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Tug-of-war paradox

  1. Jan 15, 2012 #1
    1. The problem statement, all variables and given/known data

    Imagine a tug-of-war contest between red and blue teams.

    (a) Early on in the proceedings, the two teams are equally matched and so there
    is no movement of the rope at all.

    (b) Having been more moderate over lunch, the blue team begins to pull the red
    team along at an increasing speed in a straight line.

    (c) The red team steady themselves but only to the point where they are being
    pulled at constant speed in a straight line.

    Describe each of the stages (a)–(c) in this contest in terms of the forces exerted
    by the teams on the rope, and whether or not the forces are balanced.



    2. Relevant equations



    3. The attempt at a solution

    I'm interested in scenario (b). The answer given in the book I took the quiz from says that the blue team are pulling with greater force on the rope than the red team. I can see why the book says that: since the rope is accelerating, an unbalanced force must be acting on the rope. The two forces acting on the rope are the pull from the blue team and the pull from the red team. In order for the rope to accelerate, the pull from the blue team must be larger. But I must confess I'm a bit confused. This topic's already been discussed on this forum (e.g. https://www.physicsforums.com/showthread.php?t=522448) and other sources I checked also assume that the tension in the rope is constant (because its mass is negligible and the accelerations involved are also low). This then implies that the pull from both teams is actually the same, which contradicts the book's answer. The only way I can make sense of the contradiction is as follows: in theory the rope accelerates because an unbalanced force is exerted on it but in practice (since the mass of the rope is negligible and the acceleration low) the two teams are exerting the same pull on the rope and the rope accelerates because the blue team, by pushing harder on the ground, accelerate. This means that in a real-life scenario the reason why the rope accelerates is because one of the teams push harder on the ground not because one of the teams push harder on the rope (since in a real-life scenario the tension in the rope is constant). Is this correct?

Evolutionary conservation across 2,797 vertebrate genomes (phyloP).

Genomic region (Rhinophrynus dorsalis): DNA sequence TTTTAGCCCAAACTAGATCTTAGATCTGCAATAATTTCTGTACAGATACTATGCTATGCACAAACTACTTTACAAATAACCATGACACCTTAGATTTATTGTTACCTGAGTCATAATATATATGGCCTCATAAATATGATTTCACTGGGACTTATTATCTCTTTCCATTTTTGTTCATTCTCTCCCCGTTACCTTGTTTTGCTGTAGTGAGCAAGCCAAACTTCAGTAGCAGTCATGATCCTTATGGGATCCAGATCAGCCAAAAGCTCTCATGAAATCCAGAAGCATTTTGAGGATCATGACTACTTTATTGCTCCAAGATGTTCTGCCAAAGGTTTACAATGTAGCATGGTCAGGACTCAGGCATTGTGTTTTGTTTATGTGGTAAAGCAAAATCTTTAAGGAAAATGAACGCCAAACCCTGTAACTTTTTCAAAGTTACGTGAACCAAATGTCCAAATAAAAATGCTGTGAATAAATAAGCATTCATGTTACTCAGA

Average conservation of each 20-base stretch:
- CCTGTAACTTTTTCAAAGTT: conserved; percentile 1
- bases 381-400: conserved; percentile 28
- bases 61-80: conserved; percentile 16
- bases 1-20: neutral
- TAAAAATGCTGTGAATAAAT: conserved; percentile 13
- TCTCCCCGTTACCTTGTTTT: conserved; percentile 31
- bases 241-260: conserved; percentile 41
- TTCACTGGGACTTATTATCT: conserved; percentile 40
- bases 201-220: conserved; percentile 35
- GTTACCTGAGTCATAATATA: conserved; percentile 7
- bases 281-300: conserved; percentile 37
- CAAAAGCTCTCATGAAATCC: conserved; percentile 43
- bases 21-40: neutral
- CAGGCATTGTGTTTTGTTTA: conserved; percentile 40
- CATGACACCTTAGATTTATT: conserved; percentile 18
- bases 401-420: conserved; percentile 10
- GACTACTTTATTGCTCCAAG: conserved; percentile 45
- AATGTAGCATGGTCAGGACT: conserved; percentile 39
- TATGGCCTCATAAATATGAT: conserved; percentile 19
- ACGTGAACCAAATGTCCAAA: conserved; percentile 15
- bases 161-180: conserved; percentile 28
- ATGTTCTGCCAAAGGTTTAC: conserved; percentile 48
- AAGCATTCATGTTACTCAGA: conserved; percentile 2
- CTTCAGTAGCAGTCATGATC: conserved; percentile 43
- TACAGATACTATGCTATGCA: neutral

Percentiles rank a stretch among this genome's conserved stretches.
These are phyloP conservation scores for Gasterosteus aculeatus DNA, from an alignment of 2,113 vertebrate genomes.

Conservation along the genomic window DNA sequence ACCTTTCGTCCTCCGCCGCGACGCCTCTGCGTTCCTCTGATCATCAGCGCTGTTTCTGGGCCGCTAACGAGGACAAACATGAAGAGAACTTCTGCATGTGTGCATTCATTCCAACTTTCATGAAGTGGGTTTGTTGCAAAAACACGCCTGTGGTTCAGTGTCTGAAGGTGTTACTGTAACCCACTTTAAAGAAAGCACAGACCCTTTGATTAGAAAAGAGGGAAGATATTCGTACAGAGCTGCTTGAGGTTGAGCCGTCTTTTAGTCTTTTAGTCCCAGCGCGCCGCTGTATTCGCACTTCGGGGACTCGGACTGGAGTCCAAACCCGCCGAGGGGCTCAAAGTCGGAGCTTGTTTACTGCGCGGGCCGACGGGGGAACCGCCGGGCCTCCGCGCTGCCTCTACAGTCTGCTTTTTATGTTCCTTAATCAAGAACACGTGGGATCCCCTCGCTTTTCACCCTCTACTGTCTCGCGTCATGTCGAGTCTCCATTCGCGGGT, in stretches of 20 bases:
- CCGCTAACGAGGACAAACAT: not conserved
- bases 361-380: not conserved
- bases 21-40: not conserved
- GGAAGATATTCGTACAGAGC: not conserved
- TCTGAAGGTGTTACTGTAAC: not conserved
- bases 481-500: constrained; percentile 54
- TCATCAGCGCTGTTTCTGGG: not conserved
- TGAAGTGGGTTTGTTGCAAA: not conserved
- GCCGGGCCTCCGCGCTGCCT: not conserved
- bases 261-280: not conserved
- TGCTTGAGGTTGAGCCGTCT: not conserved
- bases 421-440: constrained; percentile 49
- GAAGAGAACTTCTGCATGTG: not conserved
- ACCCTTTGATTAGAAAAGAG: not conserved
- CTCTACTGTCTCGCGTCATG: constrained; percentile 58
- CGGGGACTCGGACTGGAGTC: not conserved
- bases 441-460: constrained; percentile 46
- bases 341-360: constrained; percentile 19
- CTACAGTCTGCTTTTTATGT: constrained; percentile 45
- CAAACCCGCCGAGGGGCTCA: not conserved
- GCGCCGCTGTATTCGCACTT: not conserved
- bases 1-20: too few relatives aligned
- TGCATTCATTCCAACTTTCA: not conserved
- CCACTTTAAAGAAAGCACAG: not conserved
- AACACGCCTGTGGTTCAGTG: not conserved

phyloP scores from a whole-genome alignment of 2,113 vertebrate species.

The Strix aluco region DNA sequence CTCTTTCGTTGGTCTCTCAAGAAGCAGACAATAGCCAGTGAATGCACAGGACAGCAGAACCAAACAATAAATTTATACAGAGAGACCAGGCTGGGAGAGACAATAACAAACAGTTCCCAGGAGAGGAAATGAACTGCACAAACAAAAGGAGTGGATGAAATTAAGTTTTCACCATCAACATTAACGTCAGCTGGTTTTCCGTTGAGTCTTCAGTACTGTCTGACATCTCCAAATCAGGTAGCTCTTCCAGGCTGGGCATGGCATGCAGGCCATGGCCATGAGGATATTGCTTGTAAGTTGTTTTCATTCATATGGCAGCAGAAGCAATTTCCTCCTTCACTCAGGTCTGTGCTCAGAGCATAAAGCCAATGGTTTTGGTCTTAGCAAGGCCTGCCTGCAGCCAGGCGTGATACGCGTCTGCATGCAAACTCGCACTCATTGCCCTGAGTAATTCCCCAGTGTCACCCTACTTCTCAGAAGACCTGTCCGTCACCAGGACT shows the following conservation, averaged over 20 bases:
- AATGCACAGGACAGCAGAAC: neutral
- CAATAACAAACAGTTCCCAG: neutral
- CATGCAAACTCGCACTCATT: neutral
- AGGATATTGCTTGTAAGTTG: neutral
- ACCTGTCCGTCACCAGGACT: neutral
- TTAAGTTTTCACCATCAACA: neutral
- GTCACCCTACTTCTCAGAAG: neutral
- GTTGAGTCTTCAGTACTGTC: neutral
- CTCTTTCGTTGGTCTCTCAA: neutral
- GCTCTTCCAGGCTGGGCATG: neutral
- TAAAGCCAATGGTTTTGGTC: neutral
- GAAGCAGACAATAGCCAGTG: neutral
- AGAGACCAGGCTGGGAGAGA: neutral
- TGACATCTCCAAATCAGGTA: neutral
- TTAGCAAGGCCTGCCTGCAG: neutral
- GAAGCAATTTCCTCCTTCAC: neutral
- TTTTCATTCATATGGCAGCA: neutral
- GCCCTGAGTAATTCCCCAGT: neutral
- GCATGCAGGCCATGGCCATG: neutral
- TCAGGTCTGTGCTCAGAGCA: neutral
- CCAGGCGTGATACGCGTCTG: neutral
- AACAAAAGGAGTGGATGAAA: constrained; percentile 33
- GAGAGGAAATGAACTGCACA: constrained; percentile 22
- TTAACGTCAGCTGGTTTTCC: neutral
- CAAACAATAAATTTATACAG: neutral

Many thanks in advance for your help!

    Cris
     
    Last edited: Jan 15, 2012
  2. jcsd
  3. Jan 15, 2012 #2

    Doc Al

    User Avatar

    Staff: Mentor

    Yes, that is correct.
     
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